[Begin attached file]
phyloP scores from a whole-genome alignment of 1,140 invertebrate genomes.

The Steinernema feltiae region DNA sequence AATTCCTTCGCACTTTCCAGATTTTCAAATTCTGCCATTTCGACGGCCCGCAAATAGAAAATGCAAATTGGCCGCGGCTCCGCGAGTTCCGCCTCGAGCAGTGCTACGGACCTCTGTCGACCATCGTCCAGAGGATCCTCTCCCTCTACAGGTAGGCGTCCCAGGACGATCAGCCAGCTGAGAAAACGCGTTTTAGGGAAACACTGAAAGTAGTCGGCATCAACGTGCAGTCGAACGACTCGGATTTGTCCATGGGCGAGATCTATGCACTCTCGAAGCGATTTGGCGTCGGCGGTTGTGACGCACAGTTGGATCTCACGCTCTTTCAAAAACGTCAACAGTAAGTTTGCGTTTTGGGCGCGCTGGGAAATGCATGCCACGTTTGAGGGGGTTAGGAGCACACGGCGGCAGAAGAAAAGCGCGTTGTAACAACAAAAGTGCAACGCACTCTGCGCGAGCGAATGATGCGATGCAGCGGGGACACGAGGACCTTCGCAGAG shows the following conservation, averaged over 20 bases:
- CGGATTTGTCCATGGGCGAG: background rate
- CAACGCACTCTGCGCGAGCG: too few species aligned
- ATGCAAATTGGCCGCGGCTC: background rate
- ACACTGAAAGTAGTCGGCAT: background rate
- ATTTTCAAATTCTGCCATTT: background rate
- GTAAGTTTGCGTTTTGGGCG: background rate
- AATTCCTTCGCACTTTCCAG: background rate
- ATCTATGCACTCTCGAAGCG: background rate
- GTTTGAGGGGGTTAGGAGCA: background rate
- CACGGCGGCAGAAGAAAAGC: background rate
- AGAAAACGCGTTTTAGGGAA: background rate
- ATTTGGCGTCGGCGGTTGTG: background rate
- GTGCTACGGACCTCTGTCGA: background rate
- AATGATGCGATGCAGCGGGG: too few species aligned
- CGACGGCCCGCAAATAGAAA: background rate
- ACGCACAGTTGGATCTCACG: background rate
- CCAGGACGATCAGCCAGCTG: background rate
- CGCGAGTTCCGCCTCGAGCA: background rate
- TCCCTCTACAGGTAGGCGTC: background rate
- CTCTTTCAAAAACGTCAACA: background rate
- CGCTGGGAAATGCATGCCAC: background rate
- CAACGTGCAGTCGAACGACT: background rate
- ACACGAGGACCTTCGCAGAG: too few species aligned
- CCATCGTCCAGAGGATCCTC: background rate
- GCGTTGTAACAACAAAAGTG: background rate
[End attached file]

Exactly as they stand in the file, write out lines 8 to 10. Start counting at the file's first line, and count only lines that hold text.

- GTAAGTTTGCGTTTTGGGCG: background rate
- AATTCCTTCGCACTTTCCAG: background rate
- ATCTATGCACTCTCGAAGCG: background rate